The Rust programming language’s maintainers have published a security fix for a high-severity vulnerability that a hostile actor might use to unlawfully remove files and directories from a susceptible system.
“An attacker could use this security issue to trick a privileged program into deleting files and directories the attacker couldn’t otherwise access or delete,” the Rust Security Response working group (WG) said in an advisory.
This vulnerability affects Rust versions 1.0.0 through 1.58.0. The vulnerability is tracked as CVE-2022-21658 and has a CVSS score of 7.3. Security researcher Hans Kratz should be credited for this flaw, with the team issuing a patch in Rust version 1.58.1.
The problem originates from an incorrectly implemented check in a standard library function called “std::fs::remove_dir_all” that prevents the repetitive deletion of symbolic links (aka symlinks). This causes a race condition, which an attacker may reliably exploit by using their access to a privileged application to destroy sensitive folders.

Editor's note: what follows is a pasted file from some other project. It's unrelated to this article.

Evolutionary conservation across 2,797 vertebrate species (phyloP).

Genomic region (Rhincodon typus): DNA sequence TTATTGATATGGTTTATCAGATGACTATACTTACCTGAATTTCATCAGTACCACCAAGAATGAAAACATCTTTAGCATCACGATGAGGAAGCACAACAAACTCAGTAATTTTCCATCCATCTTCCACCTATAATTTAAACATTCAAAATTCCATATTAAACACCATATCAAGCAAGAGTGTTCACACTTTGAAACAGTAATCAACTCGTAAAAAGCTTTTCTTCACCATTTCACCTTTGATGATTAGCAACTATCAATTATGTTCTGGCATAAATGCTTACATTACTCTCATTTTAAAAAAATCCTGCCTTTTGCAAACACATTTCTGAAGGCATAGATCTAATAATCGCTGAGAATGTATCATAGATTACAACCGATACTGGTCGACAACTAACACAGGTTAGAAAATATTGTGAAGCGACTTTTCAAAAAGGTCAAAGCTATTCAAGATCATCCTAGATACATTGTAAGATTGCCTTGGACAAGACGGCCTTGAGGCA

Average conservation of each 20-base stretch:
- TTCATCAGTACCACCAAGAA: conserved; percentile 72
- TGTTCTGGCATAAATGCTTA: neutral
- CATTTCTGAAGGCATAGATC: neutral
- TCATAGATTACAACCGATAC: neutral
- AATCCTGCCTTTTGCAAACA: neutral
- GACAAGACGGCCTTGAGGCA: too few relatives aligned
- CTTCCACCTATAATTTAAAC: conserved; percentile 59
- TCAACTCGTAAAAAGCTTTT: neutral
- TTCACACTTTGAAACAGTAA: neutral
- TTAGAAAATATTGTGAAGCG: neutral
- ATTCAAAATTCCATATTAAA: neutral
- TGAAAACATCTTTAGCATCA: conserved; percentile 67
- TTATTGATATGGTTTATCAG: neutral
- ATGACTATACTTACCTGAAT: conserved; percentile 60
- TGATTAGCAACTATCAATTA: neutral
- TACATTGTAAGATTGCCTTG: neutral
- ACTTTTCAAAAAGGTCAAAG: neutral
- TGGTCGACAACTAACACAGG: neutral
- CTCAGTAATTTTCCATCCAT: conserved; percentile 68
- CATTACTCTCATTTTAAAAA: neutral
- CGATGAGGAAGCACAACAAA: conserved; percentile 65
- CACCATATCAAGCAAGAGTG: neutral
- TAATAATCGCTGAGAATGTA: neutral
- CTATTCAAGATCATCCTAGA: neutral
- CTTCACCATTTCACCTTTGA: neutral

Rather than warning the system not to follow symlinks, the standard library first tested if the object it was about to destroy was a symlink. According to the advisory, if it wasn’t, it recursively deleted the directory. Between the inspection and the actual deletion, an attacker might create a directory and replace it with a symlink, exposing a race condition.
While Rust is not a commonly used programming language, it has seen a recent increase in popularity due to its memory-related safety guarantees. Google clarified last year that its open-source Android operating system would include support for the programming language to eliminate memory safety problems.